How to stay safe when your office reopens
As businesses are navigating their way through a new way of working that has completely broken the old way of working, we have to talk more openly with each other to learn this new order. This includes more focus on staying virus-free while indoors.
Many businesses have been looking at how working from home might remain as their new normal, but for a large number of companies, this just isn't going to be a viable way ahead. Maybe this is due to lengthy rental agreements that have been in place, and they will continue paying for premises for a few more years. Or there is a degree of hands-on working, face to face meeting with clients, manufacturing, logistic, where Zoom cannot meet the requirement over the long term.
So even though there are plans in place to hopefully prevent the second and third waves of the pandemic sending us all back into isolation, hygiene has been one thing that has been on the tip of everyone's tongues. It's been at the forefront of their minds since March, and more so as we get lockdown fatigue, just wanting to see our workmates, clients, and suppliers on a physical basis, not only on Zoom.
Whichever of these is your situation; we have all been working hard in the background to be able to set up new distancing programmes. This might include in the use of plastic dividers, additional bins which might consist of the need for clinical waste, and the all too ubiquitous use of masks, gloves and even more tissues, wipes and sanitisers.
It is therefore crucially important that you don't just look at the additional cleaning teams, or even if you can remain with your current level of cleaning, as only a necessary evil. In the past six months, these teams have been thrust into the forefront of business operations, calling them key-workers, specialists in maintaining exemplary levels of hygiene in your workplaces. We are no longer thinking that we can get away with reducing a carpet clean here, or a desk wipe there.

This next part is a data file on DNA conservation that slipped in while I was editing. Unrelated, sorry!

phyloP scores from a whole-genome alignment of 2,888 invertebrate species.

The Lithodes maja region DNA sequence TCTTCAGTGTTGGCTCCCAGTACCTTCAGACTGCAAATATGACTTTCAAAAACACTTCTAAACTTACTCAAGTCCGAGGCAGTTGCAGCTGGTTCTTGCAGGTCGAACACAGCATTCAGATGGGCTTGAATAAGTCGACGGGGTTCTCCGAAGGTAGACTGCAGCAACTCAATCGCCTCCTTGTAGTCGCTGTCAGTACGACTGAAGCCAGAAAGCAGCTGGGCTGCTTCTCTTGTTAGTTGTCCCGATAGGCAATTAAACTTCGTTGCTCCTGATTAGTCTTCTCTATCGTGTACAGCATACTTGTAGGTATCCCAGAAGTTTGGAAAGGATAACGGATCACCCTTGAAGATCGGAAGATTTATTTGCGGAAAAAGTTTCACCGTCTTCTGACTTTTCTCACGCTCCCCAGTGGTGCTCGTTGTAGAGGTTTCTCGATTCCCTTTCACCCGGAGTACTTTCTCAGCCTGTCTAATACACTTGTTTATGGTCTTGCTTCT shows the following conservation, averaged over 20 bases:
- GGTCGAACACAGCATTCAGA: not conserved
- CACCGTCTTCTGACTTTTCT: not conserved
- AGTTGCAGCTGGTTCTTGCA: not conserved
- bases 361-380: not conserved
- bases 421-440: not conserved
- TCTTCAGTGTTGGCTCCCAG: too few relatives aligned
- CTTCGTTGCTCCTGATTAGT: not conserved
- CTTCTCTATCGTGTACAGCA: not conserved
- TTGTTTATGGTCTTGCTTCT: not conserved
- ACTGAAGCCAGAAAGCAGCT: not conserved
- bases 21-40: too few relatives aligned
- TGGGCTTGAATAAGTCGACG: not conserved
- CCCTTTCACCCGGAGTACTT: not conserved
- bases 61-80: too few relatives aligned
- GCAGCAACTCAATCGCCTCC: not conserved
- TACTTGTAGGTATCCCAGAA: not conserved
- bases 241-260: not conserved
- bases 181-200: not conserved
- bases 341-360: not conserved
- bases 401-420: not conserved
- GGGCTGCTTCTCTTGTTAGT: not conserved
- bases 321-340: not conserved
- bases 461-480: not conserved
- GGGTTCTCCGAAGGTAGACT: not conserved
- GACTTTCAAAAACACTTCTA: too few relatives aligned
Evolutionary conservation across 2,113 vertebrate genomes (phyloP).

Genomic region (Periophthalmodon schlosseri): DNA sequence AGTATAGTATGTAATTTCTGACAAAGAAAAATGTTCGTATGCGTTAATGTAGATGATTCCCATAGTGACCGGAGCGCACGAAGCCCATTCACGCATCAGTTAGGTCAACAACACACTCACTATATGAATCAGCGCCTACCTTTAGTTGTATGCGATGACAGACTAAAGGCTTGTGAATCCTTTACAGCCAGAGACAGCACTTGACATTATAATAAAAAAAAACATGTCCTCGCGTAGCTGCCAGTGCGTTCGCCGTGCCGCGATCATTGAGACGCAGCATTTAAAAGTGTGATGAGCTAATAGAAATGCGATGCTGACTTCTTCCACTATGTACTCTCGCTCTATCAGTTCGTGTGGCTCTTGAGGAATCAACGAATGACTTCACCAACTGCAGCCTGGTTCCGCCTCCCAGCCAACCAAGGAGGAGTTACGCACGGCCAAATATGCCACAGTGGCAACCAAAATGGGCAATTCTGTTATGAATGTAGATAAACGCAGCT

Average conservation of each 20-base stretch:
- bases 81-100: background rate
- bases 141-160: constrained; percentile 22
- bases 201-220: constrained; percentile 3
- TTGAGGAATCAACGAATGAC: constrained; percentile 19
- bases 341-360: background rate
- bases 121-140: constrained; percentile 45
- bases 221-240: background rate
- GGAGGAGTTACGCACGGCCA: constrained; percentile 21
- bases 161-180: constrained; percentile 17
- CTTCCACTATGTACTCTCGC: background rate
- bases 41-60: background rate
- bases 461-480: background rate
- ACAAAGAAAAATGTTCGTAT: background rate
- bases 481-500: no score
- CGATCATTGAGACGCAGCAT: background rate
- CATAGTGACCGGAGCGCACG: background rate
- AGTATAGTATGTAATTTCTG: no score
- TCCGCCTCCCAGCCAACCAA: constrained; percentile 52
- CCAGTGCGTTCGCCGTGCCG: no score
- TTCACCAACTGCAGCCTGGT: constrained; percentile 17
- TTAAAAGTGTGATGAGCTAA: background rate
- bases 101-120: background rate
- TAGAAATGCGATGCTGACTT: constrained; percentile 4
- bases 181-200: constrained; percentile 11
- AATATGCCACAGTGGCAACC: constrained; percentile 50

These once thought to be mundane tasks are now considered as potentially life-saving operations. The duty of care on managers and business owners today is to prevent their staff from being caught up in this pandemic. Your choice of cleaning services company is no longer just one of those things you need to empty your bins and replace your toilet rolls. They are vital and the living heart-beat of your business.
What You Can Do
We are all far too familiar with the message of keeping safe. There are, of course, many simple things we can do such as keeping away from those who appear to be sick, although in the real world where travel and office space often makes this almost impossible. We can continue to wash our hands, wear face coverings, and regularly disinfect regular touchpoints.
As we start thinking towards the Autumn and Winter seasons, where viruses can be more prevalent, our focus on the air we breathe has become the very forefront of our thinking.
It might seem like a crazy idea but having open windows can make a lot of difference. Windows on the bus might make the travel a bit colder, but imagine a virus, gently floating around a bus, looking for someone to harm. They are in the perfect environment to breed. With a window open, there is more chance to allow cleaner air in and so reduce the spread. You don't want to breathe everyone else's stale air!
In the office, it might be a different matter. Air conditioning often means windows must stay shut so that it can operate correctly. Plus, you don't want to be working in a cold office with your jacket still on, gloves on (how hard is it to type with woolly mits?)
Office Environments Are Tricky
Take these five simple tests when you arrive at work, they might make your life safer.
- You walk into the main office. The air feels stale or stuffy. It could be that the air-conditioning is not working well, or maybe in need of a good cleaning. Avoid as much as you can, and certainly address it with your office manager or facilities manager.
- What air-conditioning do you have? Some are simple wall systems, or even fans, that simply blow the air around. The air is circulating, for sure, but if there are viruses in that air? Just remember the bus!
- Ask about virus filters on your ventilation system. At least then if your system is one of those that recycle the air, you know there it is likely to be cleaner when it is pumped out than when it took it in.
- Drafts can be a strange bed-fellow. While they introduce good clean air, make sure that it doesn't waft over someone who could be a potential virus-spreader! That once lovely, fresh air, is now a potential health risk.
- Most importantly, as we emerge from our cocoons of self-isolating and lockdown, think about your actions, be aware of others around you, but keep it simple.